We often talk about reading, noticing, looking at food labels. This is a good reminder of the terms we often see since there are so many new food products hitting the shelves with trendy terms and claims that describe them. Blurry definitions and vague usage can lead to lots of confusion. Know which food marketing phrases can help you make healthier choices, and which terms won’t make much of a difference to your diet.
A definition for the use of “natural” on food labels has not been issued by the U.S. Food and Drug Administration (FDA) or U.S. Department of Agriculture (USDA). Though, “natural” claims have become common on new foods and beverages. The 1993 FDA policy that states:
[FDA] has not objected to the use of the term on food labels provided it is used in a manner that is truthful and not misleading and the product does not contain added color, artificial flavors or synthetic substances. Use of the term “natural” is not permitted in a product’s ingredient list, with the exception of the phrase “natural flavorings.”
If meat and poultry so not contain artificial ingredients or added color, USDA allows the use of the term “natural” to be used on their labeling. Also, the product must be only minimally processed. The label must explain the use of the term natural, for example, no added coloring; minimally processed.
Processed and Unprocessed
These terms are frequently misunderstood. Many people think of “processed” as unhealthy packaged foods with empty calories and loads of additives, and ‘unprocessed’ as foods that are not canned, frozen or packaged. Neither of these beliefs is entirely correct.
According to a 2008 federal law, “processed” refers to food that has undergone a “change of character.” Examples include raw nuts (unprocessed) vs. roasted nuts (processed); edamame (unprocessed) vs. tofu (processed); a head of spinach (unprocessed) vs. cut, pre-washed spinach (processed).
The local food movement refers to buying food that is grown close to where you live. This movement is connected to a broader philosophy of environmental sustainability and supporting the local economy. Still, even ‘local’ can have a variety of nuances depending upon who you ask. The term “locovore” is used to describe someone who eats food grown or produced locally.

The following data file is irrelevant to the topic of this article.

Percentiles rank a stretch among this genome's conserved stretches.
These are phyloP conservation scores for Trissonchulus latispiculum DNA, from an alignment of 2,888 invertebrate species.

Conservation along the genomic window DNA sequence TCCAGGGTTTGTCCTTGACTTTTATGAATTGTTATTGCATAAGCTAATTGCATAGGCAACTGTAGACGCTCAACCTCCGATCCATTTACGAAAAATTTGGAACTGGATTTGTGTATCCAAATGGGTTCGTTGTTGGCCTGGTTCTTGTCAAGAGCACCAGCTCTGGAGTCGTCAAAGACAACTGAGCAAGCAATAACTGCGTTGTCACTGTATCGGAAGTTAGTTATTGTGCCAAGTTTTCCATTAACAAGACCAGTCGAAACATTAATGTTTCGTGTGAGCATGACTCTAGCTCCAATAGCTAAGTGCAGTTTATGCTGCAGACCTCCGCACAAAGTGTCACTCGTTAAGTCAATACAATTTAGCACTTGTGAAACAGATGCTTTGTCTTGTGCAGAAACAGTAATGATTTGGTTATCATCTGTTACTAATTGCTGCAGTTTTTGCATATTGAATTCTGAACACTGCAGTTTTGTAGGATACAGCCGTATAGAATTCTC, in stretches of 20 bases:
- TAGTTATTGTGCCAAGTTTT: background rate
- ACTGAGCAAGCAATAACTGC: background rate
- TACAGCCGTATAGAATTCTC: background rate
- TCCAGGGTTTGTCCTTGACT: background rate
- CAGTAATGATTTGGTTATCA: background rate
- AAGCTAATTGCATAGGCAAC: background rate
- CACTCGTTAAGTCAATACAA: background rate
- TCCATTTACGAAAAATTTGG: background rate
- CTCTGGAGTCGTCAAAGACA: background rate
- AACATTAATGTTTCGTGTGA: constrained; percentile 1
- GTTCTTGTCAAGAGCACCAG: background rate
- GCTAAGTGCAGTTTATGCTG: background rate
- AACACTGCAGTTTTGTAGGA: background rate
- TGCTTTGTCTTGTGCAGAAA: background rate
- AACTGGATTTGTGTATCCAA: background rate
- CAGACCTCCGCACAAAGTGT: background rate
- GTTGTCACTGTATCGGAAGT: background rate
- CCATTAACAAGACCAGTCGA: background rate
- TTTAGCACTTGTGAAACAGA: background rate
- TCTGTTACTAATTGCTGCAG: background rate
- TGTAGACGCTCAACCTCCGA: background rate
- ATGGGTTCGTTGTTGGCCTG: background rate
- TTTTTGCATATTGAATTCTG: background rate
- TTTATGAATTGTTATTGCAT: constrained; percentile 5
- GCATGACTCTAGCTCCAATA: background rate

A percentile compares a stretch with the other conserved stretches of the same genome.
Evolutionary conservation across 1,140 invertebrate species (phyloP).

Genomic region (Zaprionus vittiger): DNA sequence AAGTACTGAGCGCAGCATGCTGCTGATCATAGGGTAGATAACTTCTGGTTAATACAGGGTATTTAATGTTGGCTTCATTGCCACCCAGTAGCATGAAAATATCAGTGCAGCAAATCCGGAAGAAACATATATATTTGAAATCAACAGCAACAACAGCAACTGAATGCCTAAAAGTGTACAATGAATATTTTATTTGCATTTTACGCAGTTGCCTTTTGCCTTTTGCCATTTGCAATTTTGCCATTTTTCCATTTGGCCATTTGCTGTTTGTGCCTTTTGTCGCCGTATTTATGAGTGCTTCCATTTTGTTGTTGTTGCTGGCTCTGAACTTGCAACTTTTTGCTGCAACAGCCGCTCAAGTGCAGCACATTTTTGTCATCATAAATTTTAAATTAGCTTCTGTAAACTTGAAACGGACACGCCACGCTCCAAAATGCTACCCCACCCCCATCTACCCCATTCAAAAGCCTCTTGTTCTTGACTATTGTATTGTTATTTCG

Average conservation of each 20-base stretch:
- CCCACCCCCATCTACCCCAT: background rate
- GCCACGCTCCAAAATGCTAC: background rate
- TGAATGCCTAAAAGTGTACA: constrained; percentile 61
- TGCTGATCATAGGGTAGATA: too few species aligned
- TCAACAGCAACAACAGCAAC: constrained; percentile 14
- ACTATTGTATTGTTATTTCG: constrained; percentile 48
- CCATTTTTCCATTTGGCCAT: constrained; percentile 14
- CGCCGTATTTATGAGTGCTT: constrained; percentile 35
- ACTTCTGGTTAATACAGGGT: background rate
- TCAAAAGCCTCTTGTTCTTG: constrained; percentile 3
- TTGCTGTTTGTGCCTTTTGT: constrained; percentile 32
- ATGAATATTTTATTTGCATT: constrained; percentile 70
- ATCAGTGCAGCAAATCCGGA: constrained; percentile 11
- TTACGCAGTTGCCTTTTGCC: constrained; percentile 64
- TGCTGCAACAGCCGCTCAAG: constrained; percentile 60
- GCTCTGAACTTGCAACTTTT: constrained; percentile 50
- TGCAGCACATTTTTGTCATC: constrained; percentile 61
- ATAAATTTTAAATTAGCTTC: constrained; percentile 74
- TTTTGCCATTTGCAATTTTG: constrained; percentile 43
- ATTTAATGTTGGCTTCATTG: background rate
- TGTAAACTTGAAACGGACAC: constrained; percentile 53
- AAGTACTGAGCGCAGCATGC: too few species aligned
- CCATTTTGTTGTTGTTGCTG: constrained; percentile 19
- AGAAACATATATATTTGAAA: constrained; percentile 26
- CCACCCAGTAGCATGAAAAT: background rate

There is no regulatory definition of whole foods. “Whole foods” generally refer to foods that are not processed or refined and do not have any added ingredients. By most definitions, whole foods include fresh produce, dairy, whole grains, meat and fish; meaning any food that appears in its most pure form with minimal processing.
Of all these terms, “organic” has the most specific criteria and legal meaning. As defined by the USDA, organic meat, poultry, eggs and dairy products come from animals that are given no antibiotics or growth hormones. Organic plant foods are produced without using most conventional pesticides, fertilizers made with synthetic ingredients or sewage sludge, bioengineering or ionizing radiation. A government-approved certifier must inspect the farm to ensure these standards are met. In addition to organic farming, there are USDA standards for organic handling and processing.
There are three levels of organic claims for food:
- 100-percent Organic. Products that are completely organic or made of only organic ingredients qualify for this claim and a USDA Organic seal.
- Organic. Products in which at least 95 percent of its ingredients are organic qualify for this claim and a USDA Organic seal.
- Made with Organic Ingredients. These are food products in which at least 70 percent of ingredients are certified organic. The USDA organic seal cannot be used but “made with organic ingredients” may appear on its packaging.